Google Quietly Launches Video Upload Offering

from the just-like-that dept

A few weeks ago, Larry Page mentioned in passing Google's plan to let users upload videos, making Google one of any number of new players in this suddenly intriguing space of video storage (following the insanely hot space of photo storage). It appears that Google has now launched the beta version of this program quietly (as quietly as Google can launch anything -- meaning it's spreading fast). It appears to have some interesting features, including letting you charge people to download your videos, which puts it in competition with new offerings like Brightcove. Either way, it's yet another extension of easy media creation... from text, to audio, to video -- the tools of creations, storage and distribution are all getting easier. While the easy claim is to dismiss it because there will be a ton of useless crap (which there absolutely will be), that's missing the real potential such video creation tools have. What's crap to some people, won't be to others -- and the ability to find new gems that weren't possible before will outweigh an infinite amount of dreadful content.


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  1.  
    identicon
    Jeff, Apr 14th, 2005 @ 9:08am

    One big problem -- No Mac client

    How can they even consider a video system yet not provide a client for Macs? Major oversight.

     

    reply to this | link to this | view in thread ]

  2.  
    identicon
    TJ, Apr 14th, 2005 @ 7:24pm

    Re: One big problem -- No Mac client

    Because the Mac remains a relatively tiny niche market. Even a "do no evil" company like Google would be foolish to invest first in a tiny market. Once the service is refined and if it proves successful, then smaller markets can be addressed. Even companies like Adobe now focus first on the PC market, because it dwarfs the Mac market.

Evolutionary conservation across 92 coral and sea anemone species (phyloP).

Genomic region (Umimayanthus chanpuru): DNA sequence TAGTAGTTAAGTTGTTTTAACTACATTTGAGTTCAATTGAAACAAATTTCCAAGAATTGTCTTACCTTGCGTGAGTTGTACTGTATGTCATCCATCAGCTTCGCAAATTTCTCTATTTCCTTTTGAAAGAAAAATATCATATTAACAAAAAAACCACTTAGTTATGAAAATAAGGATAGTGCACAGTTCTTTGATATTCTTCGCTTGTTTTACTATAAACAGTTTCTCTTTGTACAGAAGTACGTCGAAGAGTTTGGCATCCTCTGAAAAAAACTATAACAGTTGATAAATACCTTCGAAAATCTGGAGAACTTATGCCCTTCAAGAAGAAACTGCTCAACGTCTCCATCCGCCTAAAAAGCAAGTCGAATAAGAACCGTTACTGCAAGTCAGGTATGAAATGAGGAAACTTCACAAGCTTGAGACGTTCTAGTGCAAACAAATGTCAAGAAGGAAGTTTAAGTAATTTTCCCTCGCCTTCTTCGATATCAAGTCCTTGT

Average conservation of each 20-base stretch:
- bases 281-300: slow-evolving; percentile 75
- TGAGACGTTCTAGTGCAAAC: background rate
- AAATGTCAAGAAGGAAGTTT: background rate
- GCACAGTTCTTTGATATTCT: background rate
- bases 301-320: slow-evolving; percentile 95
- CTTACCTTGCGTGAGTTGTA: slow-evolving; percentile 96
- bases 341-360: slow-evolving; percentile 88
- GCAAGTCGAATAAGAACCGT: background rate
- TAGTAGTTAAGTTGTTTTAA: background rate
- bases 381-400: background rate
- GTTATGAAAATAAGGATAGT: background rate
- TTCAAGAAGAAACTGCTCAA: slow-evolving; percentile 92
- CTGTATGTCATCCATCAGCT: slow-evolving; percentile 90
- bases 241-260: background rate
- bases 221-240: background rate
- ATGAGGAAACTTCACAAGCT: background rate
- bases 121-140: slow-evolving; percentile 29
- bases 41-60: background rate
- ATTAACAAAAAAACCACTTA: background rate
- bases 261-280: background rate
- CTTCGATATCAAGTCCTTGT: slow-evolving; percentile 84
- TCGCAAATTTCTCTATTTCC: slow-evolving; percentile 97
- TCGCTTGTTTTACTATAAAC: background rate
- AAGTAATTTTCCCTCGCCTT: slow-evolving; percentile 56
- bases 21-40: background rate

reply to this | link to this | view in thread ]

  3.  
    identicon
    Krioni, Jun 27th, 2005 @ 11:16am

    Re: One big problem -- No Mac client

    Actually, Mac users are probably somewhere around 10% of Internet users. Add in the fact that they are MUCH more likely to try out new services/software, and more likely to share and tell others about the new service, and they have a lot of influence. Linux users are similar in that aspect.
    Companies make a big mistake when they think that all "computer users" weigh equally in a new products' success. Some users have much more influence than their "market share" reveals.

     

    reply to this | link to this | view in thread ]

  4.  
    identicon
    Doug Petrosky, Jun 27th, 2005 @ 4:18pm

    Re: One big problem -- No Mac client

    Apple still represents about half of all Adobe desktop publishing sales (excluding some of the PDF business tools). This "tiny" miche market is the dominate player in digital media creation. Thus the reason for the original posters comments.

    To see how an online service could focus on a niche first and be successful, go take a look at the history of the iTunes Music store.

    All that said. This is a go it alone move by Google. Not licensing anyone's DRM not using anyone's player. This can get expensive and to get max return on your investment, I could see going Windows first. I just wonder why with all the powerful tools out there why re-invent the wheel? Is this so they can provide maximum flexibility, or is it a lock in to try to control content? We will see.

     

    reply to this | link to this | view in thread ]


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